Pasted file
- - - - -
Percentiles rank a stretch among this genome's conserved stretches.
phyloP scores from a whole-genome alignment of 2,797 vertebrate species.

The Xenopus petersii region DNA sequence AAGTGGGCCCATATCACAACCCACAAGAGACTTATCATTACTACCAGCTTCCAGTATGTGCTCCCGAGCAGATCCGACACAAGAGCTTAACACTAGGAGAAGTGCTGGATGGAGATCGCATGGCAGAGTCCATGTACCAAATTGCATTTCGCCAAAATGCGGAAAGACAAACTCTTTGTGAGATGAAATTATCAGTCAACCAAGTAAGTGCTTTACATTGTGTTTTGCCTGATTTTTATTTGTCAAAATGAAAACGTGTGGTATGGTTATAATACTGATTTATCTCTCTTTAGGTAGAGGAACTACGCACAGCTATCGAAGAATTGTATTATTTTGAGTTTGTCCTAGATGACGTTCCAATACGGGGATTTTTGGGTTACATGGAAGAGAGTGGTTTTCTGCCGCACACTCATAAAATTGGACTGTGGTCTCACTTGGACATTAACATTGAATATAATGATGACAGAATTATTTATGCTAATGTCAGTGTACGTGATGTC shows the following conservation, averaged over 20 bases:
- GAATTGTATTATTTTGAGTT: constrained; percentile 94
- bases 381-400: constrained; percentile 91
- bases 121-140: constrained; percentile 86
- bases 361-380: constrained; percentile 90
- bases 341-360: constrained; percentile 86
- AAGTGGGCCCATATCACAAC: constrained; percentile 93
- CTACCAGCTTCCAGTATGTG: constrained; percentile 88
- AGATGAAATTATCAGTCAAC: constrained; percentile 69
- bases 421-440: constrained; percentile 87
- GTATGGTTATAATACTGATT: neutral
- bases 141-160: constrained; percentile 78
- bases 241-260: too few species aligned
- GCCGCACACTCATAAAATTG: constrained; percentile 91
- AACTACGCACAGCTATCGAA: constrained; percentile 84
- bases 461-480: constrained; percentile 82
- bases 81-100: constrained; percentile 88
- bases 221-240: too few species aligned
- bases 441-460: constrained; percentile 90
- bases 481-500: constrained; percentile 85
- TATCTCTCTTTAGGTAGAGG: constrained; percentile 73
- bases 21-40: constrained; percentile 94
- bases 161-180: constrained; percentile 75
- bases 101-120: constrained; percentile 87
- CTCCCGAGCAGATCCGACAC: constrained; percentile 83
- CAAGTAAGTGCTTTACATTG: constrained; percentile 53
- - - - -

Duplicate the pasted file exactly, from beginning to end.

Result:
Percentiles rank a stretch among this genome's conserved stretches.
phyloP scores from a whole-genome alignment of 2,797 vertebrate species.

The Xenopus petersii region DNA sequence AAGTGGGCCCATATCACAACCCACAAGAGACTTATCATTACTACCAGCTTCCAGTATGTGCTCCCGAGCAGATCCGACACAAGAGCTTAACACTAGGAGAAGTGCTGGATGGAGATCGCATGGCAGAGTCCATGTACCAAATTGCATTTCGCCAAAATGCGGAAAGACAAACTCTTTGTGAGATGAAATTATCAGTCAACCAAGTAAGTGCTTTACATTGTGTTTTGCCTGATTTTTATTTGTCAAAATGAAAACGTGTGGTATGGTTATAATACTGATTTATCTCTCTTTAGGTAGAGGAACTACGCACAGCTATCGAAGAATTGTATTATTTTGAGTTTGTCCTAGATGACGTTCCAATACGGGGATTTTTGGGTTACATGGAAGAGAGTGGTTTTCTGCCGCACACTCATAAAATTGGACTGTGGTCTCACTTGGACATTAACATTGAATATAATGATGACAGAATTATTTATGCTAATGTCAGTGTACGTGATGTC shows the following conservation, averaged over 20 bases:
- GAATTGTATTATTTTGAGTT: constrained; percentile 94
- bases 381-400: constrained; percentile 91
- bases 121-140: constrained; percentile 86
- bases 361-380: constrained; percentile 90
- bases 341-360: constrained; percentile 86
- AAGTGGGCCCATATCACAAC: constrained; percentile 93
- CTACCAGCTTCCAGTATGTG: constrained; percentile 88
- AGATGAAATTATCAGTCAAC: constrained; percentile 69
- bases 421-440: constrained; percentile 87
- GTATGGTTATAATACTGATT: neutral
- bases 141-160: constrained; percentile 78
- bases 241-260: too few species aligned
- GCCGCACACTCATAAAATTG: constrained; percentile 91
- AACTACGCACAGCTATCGAA: constrained; percentile 84
- bases 461-480: constrained; percentile 82
- bases 81-100: constrained; percentile 88
- bases 221-240: too few species aligned
- bases 441-460: constrained; percentile 90
- bases 481-500: constrained; percentile 85
- TATCTCTCTTTAGGTAGAGG: constrained; percentile 73
- bases 21-40: constrained; percentile 94
- bases 161-180: constrained; percentile 75
- bases 101-120: constrained; percentile 87
- CTCCCGAGCAGATCCGACAC: constrained; percentile 83
- CAAGTAAGTGCTTTACATTG: constrained; percentile 53